Cheney Brings New Leadership To U.S. Team


By Kevin McSpadden

Abby Wombach and Hope Solo are two of the most decorated players currently playing on the U.S. Women's soccer team. They are the faces of the team, and Wombach is on the short-list of the best players in the world. That said, former UCLA Bruin Lauren Cheney is also distinguishing herself as one of the best players in the world.

When Cheney has the ball, good things happen. Because of her abilities, Cheney's teammates make a conscious effort to include her in the play whenever she is on the field.
    
In terms of pure athleticism, it's hard for any player in U.S. soccer to match Cheney's physical tools. Whether it is scoring, assisting or initiating the offense, Cheney uses her athletic talents to consistently make incredible plays.

An example of Cheney's playmaking happened on September 22, when the U.S. women beat the Canadian team 3-0 in Portland, Ore., Cheney made an excellent through pass to Alex Morgan, which lead to a Wombach header, giving the U.S. team a commanding 2-0 lead late in the match.
    
After the game, both Wombach and Morgan gave Cheney credit for helping create the goal because of her excellent play on the pass. This is the type of athleticism that makes Cheney so valuable to the team. It does not show up in the stat-book, but only an elite player could have made the pass that Cheney pulled off in Oregon.

Cheney has been a highly regarded, multi-talented player her entire career. Similar to a top baseball prospect, Cheney got her call-up and exceeded expectations. The World Cup was Cheney's call-up to women's soccer stardom, and she performed beautifully.

Cheney's performance was extraordinary because she was moved from forward to outside-midfielder right before the tournament started. This was a move designed to get Cheney on the field.
    
U.S. women's soccer coach Pia Sundhage was making the calculated risk that it was more important for Cheney to play an unfamiliar position than to have her sit on the bench behind the incredibly deep American forwards.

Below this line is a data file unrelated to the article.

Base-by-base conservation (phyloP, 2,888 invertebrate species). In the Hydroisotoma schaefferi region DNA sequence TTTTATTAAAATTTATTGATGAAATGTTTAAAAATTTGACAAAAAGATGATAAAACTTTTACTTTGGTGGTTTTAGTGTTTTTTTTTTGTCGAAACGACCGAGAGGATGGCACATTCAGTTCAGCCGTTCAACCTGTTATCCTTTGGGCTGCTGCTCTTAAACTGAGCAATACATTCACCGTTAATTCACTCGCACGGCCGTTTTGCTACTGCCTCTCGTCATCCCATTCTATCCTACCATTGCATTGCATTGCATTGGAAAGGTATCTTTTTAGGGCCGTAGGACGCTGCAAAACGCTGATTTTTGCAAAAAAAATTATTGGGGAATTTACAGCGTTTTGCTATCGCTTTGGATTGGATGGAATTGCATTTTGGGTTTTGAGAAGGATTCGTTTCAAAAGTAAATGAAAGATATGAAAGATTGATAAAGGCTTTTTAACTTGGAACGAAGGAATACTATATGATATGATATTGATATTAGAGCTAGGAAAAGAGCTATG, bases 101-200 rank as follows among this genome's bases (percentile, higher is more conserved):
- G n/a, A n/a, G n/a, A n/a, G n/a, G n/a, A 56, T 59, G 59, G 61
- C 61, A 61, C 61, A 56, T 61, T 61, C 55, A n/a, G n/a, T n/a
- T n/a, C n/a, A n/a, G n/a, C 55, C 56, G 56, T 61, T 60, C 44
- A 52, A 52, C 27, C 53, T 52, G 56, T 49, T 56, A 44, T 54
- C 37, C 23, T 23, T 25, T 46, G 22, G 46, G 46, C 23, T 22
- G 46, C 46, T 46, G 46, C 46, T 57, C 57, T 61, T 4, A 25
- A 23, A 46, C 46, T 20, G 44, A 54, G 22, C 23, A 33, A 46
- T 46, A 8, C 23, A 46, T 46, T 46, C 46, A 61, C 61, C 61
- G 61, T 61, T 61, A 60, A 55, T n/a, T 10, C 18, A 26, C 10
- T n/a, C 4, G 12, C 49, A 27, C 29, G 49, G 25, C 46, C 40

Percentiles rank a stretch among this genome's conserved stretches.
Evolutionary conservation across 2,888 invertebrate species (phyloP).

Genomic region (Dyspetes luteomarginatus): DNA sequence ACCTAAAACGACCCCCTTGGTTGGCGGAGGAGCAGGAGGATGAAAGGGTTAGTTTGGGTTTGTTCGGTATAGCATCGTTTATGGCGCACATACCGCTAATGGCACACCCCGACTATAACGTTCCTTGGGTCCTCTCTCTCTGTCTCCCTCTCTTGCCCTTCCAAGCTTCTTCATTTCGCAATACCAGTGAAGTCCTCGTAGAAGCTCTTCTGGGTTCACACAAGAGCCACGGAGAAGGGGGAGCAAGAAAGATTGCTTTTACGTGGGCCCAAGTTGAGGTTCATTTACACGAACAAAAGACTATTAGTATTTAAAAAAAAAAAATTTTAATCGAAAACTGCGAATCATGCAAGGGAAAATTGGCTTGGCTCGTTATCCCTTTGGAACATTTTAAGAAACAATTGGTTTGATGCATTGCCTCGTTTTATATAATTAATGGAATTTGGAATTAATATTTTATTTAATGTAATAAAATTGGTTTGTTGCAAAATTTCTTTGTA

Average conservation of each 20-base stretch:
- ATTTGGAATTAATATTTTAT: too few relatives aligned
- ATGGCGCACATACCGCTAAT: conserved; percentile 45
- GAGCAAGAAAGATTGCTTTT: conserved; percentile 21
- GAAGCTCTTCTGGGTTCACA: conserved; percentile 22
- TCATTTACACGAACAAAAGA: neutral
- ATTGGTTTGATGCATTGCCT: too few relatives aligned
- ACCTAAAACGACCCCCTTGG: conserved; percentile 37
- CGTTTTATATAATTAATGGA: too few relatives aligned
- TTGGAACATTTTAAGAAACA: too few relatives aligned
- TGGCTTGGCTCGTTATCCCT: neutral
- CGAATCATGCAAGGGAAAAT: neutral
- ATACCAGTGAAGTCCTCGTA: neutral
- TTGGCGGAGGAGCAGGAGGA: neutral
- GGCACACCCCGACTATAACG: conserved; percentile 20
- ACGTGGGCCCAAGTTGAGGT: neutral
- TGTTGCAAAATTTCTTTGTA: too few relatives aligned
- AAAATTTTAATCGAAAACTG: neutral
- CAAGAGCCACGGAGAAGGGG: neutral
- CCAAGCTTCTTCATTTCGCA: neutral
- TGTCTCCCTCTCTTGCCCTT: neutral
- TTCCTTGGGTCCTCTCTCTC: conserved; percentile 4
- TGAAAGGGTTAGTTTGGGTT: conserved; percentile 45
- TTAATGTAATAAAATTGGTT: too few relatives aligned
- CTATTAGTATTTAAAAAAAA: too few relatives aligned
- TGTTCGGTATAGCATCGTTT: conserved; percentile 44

The move to get Cheney starter's minutes was not a surprise. Cheney had become an impact-maker and had no shortage of success before her breakout performance in the World Cup. Her ability to switch positions and play so admirably is a testament to Cheney's playmaking abilities.
    
In college, there were signs that she would be in the spotlight. Cheney is the all-time UCLA goal scorer, tallying 71 during her time as a Bruin. She also holds the career record for game-winning goals with 28.
    
Cheney is aware of the opportunity that playing in the then-Pac-10 provided her.

"(The Pac-12 has) the best environment, they have everything offered," she said. "(The current players) have the coaches, great players around them and they should take full advantage of that."
    
Professionally, Cheney's talent was noticed early on in her career. In 2007, she was named the United States Soccer Federation's young female athlete, which goes to the top player in the U-20 age division. And for the early part of career, Cheney looked like a player waiting to break out.

Considering that before the World Cup Cheney was a rotational player, it is impressive that she is sixth on the U.S. women's active career goals list, scoring 16.

This year, Cheney is the fourth-leading scorer on the team with five goals. Wombach leads with eight netters, while Carli Lloyd and former Cal Bear Alex Morgan have six apiece.

Sundhage was correct in giving Cheney the opportunity, because Cheney played outstanding for the entire tournament. Cheney's goal against France in the World Cup stood out because it gave Team USA a 2-0 lead and was critical in the U.S. victory.

The international soccer community took notice. She joined Hope Solo, Shannon Boxx and Abby Wombach as the Americans who earned a spot on the World Cup All-Star team.

Cheney tells a great story that shows the significance of her position change and the uncertainty a big move like that creates. She remembers asking Abby Wombach the night before the first World Cup game, "Am I good enough to play outside-mid?"

Wombach responded, "I honestly don't know, but you better make the best of it."
    
That is exactly what Cheney did, she made the best of it and it turned out to be her coming-out party on the international soccer scene.

"I want to be an impact. I got a taste of scoring and playmaking in the World Cup, and I want to continue that," said Cheney.    
The newest goal for the American team is to take home the gold medal at the 2012 Olympics in London. There was a palpable excitement in Cheney's voice when she was asked about the experience of playing in London in 2012.
        
As the U.S. women work towards Olympic gold, Cheney believes she can use her World Cup experience to become a leader in London.

Said Cheney: "Having [the World Cup experience] under my belt, and playing 90-minute games, I'll be able to bring some sort of leadership into the Olympics."

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